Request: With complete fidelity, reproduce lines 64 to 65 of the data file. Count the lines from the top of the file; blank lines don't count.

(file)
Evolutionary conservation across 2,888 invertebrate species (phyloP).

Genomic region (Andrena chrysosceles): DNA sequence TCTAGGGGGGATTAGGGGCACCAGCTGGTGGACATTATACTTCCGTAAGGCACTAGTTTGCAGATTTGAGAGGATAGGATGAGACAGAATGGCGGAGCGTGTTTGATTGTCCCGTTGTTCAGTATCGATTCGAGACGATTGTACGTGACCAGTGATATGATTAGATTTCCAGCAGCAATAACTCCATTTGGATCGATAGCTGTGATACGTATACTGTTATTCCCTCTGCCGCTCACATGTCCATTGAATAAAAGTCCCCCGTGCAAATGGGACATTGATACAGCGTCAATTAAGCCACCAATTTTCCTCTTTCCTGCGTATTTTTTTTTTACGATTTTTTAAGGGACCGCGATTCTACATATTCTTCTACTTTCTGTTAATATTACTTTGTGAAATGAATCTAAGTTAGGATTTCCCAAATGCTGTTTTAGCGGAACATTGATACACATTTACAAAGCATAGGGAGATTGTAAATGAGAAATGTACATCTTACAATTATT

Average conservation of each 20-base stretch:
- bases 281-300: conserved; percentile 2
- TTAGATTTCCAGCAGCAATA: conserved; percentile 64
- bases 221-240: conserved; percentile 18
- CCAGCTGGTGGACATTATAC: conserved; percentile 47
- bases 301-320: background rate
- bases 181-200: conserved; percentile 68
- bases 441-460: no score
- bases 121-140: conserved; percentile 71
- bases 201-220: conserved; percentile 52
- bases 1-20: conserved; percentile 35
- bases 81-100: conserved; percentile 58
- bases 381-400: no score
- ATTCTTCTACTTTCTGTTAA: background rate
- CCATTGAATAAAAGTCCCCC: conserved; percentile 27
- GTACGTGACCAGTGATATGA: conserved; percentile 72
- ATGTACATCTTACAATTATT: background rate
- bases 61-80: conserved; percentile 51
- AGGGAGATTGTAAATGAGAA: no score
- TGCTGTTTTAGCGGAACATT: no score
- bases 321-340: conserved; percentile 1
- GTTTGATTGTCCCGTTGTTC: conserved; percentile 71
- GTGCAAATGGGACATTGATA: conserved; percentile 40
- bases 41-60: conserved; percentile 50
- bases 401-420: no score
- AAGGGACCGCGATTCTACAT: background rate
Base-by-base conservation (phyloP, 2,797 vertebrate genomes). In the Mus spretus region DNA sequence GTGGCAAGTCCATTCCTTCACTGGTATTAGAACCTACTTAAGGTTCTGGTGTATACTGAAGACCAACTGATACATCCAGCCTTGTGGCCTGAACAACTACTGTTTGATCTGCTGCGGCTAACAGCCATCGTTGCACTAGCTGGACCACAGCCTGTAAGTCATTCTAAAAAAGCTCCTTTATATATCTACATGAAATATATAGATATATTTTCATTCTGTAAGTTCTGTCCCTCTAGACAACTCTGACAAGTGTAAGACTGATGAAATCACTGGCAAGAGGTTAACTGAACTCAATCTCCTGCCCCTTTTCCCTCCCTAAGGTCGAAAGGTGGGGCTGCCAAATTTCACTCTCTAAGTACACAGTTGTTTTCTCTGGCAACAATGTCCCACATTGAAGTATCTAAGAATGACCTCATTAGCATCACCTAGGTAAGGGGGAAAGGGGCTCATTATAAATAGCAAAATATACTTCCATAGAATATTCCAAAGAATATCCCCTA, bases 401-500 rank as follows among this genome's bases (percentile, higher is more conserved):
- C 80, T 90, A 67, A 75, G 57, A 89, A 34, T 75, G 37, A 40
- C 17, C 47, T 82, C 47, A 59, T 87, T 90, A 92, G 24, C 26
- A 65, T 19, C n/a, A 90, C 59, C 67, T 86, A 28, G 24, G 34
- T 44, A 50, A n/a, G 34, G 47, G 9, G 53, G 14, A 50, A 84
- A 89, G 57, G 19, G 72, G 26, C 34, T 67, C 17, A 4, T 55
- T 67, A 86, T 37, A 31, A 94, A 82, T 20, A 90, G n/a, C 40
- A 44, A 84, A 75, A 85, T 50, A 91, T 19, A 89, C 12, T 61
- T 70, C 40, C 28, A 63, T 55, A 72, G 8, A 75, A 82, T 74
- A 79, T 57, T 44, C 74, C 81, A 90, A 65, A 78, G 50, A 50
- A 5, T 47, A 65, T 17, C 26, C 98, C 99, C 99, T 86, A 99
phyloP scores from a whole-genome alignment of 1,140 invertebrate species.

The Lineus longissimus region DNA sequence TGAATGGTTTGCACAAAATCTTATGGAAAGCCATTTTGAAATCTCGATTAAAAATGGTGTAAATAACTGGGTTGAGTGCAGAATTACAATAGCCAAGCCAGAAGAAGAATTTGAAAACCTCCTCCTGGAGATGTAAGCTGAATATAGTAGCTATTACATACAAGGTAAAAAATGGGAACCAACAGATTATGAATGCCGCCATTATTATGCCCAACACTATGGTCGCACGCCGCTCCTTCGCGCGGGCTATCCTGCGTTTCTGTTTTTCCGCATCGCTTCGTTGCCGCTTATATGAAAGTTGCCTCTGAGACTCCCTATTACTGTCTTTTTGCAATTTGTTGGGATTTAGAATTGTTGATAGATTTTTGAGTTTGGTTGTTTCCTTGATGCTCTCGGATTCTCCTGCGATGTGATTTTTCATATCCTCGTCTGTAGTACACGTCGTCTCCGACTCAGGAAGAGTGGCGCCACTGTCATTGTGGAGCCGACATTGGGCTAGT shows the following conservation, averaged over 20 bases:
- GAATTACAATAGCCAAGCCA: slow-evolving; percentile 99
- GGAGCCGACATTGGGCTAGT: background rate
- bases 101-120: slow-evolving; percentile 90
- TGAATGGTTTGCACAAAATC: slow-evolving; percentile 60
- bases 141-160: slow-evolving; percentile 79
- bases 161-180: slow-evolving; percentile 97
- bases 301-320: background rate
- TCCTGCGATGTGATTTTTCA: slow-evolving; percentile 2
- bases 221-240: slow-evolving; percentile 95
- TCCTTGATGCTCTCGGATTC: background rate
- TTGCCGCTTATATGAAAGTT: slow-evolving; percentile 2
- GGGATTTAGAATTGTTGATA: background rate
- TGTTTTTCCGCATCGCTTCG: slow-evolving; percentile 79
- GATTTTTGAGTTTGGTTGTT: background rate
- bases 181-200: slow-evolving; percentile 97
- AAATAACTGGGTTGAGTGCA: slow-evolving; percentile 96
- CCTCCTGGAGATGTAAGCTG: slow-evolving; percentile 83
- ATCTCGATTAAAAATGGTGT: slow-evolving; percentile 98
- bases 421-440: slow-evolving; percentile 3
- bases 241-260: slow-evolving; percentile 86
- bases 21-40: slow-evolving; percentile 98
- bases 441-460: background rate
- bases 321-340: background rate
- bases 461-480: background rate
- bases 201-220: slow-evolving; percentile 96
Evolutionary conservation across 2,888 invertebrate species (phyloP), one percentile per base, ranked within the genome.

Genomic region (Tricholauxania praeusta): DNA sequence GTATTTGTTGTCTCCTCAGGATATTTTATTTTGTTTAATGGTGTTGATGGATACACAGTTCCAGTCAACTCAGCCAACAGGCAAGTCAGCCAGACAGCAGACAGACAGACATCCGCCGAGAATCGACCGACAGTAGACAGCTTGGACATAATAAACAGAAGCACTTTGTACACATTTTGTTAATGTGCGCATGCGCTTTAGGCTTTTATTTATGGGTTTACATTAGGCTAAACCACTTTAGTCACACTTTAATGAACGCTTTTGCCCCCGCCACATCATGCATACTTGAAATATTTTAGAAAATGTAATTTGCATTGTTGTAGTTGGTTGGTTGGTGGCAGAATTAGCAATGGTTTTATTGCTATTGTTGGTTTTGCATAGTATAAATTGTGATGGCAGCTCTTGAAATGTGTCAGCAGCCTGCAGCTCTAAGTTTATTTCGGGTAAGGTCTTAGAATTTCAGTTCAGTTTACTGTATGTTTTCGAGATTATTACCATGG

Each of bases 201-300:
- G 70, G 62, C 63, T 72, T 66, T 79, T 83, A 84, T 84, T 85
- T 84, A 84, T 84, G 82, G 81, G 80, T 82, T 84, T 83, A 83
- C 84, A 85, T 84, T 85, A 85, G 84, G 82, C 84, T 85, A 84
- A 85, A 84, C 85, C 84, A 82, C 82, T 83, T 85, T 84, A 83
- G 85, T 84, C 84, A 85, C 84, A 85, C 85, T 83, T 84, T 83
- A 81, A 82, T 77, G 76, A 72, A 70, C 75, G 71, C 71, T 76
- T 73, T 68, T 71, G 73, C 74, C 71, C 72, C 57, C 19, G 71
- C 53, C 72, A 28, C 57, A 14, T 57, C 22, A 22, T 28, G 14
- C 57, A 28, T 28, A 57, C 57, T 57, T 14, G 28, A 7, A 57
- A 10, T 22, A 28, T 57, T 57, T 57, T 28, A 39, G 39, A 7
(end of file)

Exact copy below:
- bases 321-340: background rate
- bases 461-480: background rate